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Statement: Washington Post "Backward in the Senate"

Statement: Washington Post "Backward in the Senate"

Wednesday, December 19, 2007

Charles Lane uncorked this beaut last week, after the Dorgan-Grassley and Klobuchar amendments went down. It's a fitting contribution to the legacy of the late Peter Milius, who roared on the Post's editorial page about the inequities and inanities of farm bills for many years.

A measure to limit bloated farm subsidies is approved by a 13-vote margin. But it won't become law.

AN AMENDMENT to the 2007 farm bill that would have limited federal payments to well-to-do farmers failed in the Senate yesterday. The vote was 56-43 -- in favor of the measure. How can a bill backed by a substantial bipartisan majority not pass? Welcome to the wonderful world of agriculture politics.

The legislation, sponsored by Sens. Byron L. Dorgan (D-N.D.) and Charles E. Grassley (R-Iowa), would have capped government supports at $250,000 per year per farm. To be sure, that figure is more than five times the median household income in the United States. But, given that a lucky 570 farms received $250,000 or more in 2005, and that two-thirds of crop supports benefit just 10 percent of farms, this would have been progress.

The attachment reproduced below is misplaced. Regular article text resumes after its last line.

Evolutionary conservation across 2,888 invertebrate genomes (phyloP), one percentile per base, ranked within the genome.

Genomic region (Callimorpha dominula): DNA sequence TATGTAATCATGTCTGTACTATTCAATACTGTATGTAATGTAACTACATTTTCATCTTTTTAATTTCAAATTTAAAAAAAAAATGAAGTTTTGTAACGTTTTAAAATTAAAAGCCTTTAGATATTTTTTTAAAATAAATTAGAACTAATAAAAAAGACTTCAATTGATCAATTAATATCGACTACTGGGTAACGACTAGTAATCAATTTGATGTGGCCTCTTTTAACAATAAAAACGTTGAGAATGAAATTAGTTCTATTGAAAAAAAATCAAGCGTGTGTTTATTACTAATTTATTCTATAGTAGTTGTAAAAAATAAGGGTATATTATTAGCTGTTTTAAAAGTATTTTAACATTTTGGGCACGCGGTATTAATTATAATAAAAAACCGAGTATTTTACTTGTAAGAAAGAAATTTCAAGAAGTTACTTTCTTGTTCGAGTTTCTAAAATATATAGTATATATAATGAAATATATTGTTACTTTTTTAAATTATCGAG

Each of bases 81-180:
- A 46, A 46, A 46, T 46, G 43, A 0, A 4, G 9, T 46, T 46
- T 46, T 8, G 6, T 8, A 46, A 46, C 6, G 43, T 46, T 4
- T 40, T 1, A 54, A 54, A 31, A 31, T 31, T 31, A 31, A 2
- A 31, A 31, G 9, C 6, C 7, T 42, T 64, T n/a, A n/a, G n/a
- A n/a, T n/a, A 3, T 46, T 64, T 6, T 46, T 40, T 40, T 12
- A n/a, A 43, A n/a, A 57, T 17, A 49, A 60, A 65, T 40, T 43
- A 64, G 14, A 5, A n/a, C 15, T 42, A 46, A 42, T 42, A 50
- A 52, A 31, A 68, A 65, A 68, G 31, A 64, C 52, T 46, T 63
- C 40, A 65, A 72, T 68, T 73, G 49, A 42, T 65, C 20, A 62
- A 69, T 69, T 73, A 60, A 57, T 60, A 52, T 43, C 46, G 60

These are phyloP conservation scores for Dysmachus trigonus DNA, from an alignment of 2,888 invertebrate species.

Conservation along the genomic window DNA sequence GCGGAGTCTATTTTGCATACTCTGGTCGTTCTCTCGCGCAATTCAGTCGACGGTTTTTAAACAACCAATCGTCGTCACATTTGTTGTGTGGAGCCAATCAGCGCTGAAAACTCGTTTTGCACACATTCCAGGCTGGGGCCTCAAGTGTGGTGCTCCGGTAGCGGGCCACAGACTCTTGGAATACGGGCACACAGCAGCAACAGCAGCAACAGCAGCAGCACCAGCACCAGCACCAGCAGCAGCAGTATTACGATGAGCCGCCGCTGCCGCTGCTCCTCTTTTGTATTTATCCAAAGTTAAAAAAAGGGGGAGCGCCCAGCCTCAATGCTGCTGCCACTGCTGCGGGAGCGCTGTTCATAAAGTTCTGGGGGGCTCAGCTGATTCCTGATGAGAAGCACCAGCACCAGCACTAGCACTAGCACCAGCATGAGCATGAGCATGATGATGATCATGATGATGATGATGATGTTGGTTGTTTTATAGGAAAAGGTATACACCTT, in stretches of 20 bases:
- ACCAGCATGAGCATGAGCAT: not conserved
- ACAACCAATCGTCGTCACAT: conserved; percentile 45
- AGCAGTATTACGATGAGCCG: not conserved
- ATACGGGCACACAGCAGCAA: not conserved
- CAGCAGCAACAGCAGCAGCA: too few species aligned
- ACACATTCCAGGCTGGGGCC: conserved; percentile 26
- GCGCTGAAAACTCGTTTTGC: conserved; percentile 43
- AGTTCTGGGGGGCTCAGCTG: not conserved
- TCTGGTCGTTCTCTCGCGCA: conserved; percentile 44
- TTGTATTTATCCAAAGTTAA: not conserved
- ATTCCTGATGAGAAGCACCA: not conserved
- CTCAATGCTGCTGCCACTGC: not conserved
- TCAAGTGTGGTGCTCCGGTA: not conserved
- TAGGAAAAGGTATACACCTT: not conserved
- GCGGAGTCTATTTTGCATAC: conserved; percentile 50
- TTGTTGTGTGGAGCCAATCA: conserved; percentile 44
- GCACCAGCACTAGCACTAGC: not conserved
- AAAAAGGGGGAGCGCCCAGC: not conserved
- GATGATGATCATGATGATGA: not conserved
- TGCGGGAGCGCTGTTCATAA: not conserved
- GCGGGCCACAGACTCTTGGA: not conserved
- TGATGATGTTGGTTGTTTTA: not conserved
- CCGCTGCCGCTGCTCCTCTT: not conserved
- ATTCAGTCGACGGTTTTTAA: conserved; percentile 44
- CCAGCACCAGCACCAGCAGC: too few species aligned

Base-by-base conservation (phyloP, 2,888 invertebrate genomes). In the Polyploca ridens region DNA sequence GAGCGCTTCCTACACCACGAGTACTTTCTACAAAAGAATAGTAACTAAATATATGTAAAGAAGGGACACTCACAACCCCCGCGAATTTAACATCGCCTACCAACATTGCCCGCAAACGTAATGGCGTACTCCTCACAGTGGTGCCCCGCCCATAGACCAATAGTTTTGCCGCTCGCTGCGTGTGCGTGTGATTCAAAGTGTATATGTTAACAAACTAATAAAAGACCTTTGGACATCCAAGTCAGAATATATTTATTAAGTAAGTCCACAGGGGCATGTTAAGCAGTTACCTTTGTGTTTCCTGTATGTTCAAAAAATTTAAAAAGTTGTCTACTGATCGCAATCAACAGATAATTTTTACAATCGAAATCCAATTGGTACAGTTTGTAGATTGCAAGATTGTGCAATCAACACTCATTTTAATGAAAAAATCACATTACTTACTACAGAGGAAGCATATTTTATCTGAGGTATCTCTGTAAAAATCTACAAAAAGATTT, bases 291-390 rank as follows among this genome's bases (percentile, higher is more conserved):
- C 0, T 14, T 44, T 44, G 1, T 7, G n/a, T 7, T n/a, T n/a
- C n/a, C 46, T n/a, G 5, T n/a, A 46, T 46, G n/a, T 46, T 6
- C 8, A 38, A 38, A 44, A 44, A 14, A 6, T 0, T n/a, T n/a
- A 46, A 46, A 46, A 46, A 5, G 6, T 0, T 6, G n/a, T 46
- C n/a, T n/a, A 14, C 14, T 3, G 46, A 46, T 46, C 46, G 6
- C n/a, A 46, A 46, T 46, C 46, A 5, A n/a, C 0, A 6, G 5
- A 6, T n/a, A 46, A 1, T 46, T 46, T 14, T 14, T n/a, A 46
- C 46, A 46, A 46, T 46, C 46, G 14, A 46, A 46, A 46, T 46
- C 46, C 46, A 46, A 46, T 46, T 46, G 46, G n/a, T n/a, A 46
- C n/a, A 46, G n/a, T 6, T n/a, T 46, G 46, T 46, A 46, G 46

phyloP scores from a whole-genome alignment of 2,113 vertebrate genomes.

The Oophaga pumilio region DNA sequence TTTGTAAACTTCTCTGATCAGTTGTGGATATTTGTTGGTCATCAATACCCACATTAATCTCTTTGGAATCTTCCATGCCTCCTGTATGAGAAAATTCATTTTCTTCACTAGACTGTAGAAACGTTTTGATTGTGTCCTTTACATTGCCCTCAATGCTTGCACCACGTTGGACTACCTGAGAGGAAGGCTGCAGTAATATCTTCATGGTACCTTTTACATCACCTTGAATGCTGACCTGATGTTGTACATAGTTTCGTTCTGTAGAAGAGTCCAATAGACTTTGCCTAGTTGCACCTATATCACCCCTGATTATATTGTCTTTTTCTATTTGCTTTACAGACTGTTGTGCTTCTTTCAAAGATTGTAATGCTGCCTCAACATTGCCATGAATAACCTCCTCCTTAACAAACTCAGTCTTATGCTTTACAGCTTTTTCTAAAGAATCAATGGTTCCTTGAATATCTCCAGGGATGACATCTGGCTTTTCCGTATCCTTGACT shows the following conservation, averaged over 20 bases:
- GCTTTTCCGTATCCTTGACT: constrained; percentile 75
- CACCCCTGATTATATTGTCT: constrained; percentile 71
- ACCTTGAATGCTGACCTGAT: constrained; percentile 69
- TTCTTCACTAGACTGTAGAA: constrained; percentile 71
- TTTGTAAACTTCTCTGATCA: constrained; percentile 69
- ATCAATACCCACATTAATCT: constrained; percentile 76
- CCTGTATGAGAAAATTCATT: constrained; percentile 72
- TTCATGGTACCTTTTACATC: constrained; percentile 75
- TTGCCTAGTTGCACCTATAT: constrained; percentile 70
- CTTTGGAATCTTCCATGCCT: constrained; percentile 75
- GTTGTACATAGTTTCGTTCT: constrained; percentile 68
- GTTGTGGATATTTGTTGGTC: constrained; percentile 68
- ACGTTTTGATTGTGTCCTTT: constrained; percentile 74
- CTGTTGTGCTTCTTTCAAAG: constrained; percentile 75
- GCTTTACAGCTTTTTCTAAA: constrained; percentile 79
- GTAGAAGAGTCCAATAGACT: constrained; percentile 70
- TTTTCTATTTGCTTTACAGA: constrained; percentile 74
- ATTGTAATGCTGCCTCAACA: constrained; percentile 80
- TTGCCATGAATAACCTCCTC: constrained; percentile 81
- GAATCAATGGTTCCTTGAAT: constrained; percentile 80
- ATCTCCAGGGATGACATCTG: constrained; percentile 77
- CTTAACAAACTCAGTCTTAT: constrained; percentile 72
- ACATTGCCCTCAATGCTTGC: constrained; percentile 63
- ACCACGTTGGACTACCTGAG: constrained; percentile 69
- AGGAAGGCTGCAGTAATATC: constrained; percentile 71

Sen. Blanche Lincoln (D-Ark.) did not see it that way. She dug in her heels against the amendment. According to her, it was unfair to producers of "capital-intensive" crops such as rice and cotton. It supposedly would have made U.S. agriculture less competitive in the global marketplace, potentially making us as dependent on foreign crops as we are on foreign oil -- at a time when "news reports continue to highlight cases of dangerous imported food." Left unsaid in Ms. Lincoln's statement was that 26 farms in her home state received $250,000 or more in 2005, according to government statistics compiled by the Environmental Working Group. The recipients include farms run by the Arkansas Department of Corrections, which produces cotton and other crops using convict labor. Federal subsidies to a state plantation worked by prisoners who don't get paid: now that's enterprising...

...Now Ms. Lincoln has something to crow about on her next trip to the cotton and rice fields of Arkansas. But for a Democratic Party ostensibly committed to fiscal discipline, majority rule and economic equality, this episode is a major embarrassment.

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